The European Film Market (EFM) is expected to post record attendance numbers this year in spite of the spectre of the coronavirus, which prompted a raft of last-minute cancellations, particularly out of China where the illness first struck.
“The EFM didn’t have any trouble with coronavirus beyond the fact that everyone kept asking us about it,” said EFM chief Matthijs Wouter Knol. “We had a record number of visitors despite having less visitors from China.”
Preliminary figures for the market - running February 20 to 27 - indicate that there were more than 11,000 film visitors this year, up from 10,500 visitors in 2019.
The coronavirus epidemic cut Chinese attendance in a year when it was originally expected to be higher due to the Berlinale’s later dates, which meant the event did not clash, for once, with the Chinese New Year holiday period.
’We knew two weeks prior to the EFM that there would be fewer visitors from China including a couple of companies that had booked umbrella stands,” said Knol.
He said preliminary figures indicated that around 125 visitors had cancelled their badges at the last minute due to the virus.
“The Chinese delegation that was attached to the stands numbered around 30 people. There were eight to nine people from the surrounding countries of Japan and Korea who pulled out and a couple of US attendees also cancelled, indicating it was because of the virus,” he said.
Knol said it was too early to give precise details of which territories or sectors had driven the overall rise in EFM attendees but suggested the market’s steady broadening of its programme - beyond the business of selling and buying films - was paying off in terms of boosting numbers.
“The talks, seminars and panels at the platforms EFM Horizon, Berlinale Series Market, EFM Producers Hub and Berlinale Africa Hub were particularly well visited,” he said.
Reponse to new screening venues
Knol said the market had generally run smoothly but acknowledged there had been some complaints about the new screening venues introduced this year to replace the long-time EFM venue of the eight-screen CineStar cinema in the Sony Center, which closed at the end of last year.
“We had no problems with the actual screenings or transporting people to these new cinemas because we invested in making sure it worked and stayed on the safe side when it came to the number of shuttles available and things like that,” said Knol.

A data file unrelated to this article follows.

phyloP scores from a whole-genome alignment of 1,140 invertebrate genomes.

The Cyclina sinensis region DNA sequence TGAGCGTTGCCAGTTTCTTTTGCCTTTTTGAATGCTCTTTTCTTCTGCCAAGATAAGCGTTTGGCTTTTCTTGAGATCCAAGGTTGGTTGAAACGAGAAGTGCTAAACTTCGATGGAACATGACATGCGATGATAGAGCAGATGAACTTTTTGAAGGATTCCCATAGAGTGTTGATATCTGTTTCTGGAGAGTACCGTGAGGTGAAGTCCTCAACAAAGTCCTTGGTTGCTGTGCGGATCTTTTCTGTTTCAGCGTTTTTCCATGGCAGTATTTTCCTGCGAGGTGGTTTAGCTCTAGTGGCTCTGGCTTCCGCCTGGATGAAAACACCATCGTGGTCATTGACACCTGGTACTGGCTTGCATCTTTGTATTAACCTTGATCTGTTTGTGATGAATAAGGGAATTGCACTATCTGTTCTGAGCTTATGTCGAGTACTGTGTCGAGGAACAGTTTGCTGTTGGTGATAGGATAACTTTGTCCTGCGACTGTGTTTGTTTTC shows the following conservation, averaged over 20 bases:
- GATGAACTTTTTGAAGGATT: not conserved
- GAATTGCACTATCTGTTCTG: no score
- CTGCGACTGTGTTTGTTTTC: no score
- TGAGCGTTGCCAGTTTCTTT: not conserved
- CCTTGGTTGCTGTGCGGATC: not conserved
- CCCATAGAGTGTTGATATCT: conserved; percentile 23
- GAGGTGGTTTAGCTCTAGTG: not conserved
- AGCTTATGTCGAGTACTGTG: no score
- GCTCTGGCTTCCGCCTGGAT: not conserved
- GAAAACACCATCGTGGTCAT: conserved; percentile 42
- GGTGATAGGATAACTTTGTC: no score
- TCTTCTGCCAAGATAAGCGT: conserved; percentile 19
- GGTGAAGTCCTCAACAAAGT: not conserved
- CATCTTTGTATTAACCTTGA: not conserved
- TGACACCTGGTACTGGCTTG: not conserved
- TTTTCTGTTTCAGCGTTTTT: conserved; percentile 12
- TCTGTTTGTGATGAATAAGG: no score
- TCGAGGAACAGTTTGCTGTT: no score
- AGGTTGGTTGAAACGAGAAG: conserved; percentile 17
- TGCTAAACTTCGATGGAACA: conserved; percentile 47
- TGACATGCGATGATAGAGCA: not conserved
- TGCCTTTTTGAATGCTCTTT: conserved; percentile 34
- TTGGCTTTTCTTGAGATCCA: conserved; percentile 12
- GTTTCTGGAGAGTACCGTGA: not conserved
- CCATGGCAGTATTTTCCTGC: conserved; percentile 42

“But no-one likes change, especially the buyers, who are time pressured, and we did hear some complaints around logistics. Some people only realised the CineStar doesn’t exist anymore as they landed in Berlin because they don’t read any press,” he continued. “I think if these new venues are used again next year, it will no longer be an issue. People will be used to them.”
On that score, however, Knol said it was too early to give details on the market screening venues for 2021.
“We don’t know if these venues will be retained for next year, or whether there will be new ones, or whether the old venues will return to use. It’s too soon to say,” he said.
“It’s down to what happens with the real estate situation. The CineStar could come back, it depends on whether the owner finds someone to take it on who wants to keep it as a cinema. You just have to look at the current real estate situation around the world to see how it’s impacting big cities. It’s not only a Berlin problem, we see it in places like Toronto too.”
Impact of the later dates
Another major change for the market this year was the one-off later dates, after the Berlinale shifted from its traditional early February slot so as not to clash with the Oscars ceremony, which took place on February 9 instead of its traditional end-February slot.
Knol said he felt the later dates had been beneficial to the market.
“It was an interesting year in that sense. Two weeks later, you see American sales agents arrive a little bit better prepared. That was the general feeling. People had a little bit more time to prepare their Berlin packages after attending Sundance in particular, and maybe also the Academy Awards,” he said.
“I think a bit more time is good for everyone, not just because of Sundance but also the holidays in December and early January. And in a year without a major health alert it would have worked to our advantage for China too,” he said.
He acknowledged calls from the industry for the later EFM dates to be retained but said the market’s timing was contingent on the Berlinale, and that it would never shift to dates outside the festival.
The Berlinale will return to its early February slot in 2021 (Feb 11-21) after the Academy of Motion Picture Arts and Sciences (Ampas) has returned the Oscar ceremony to its late February slot next year. The festival management has indicated, however, that they are open to talks with Ampas on the timetable in the future.
Knol said the EFM would deal with any eventuality.
”The festival and the EFM have taken place in early February for many, many years and we’ve always managed to make it work, so regardless of what happens we will make it work.”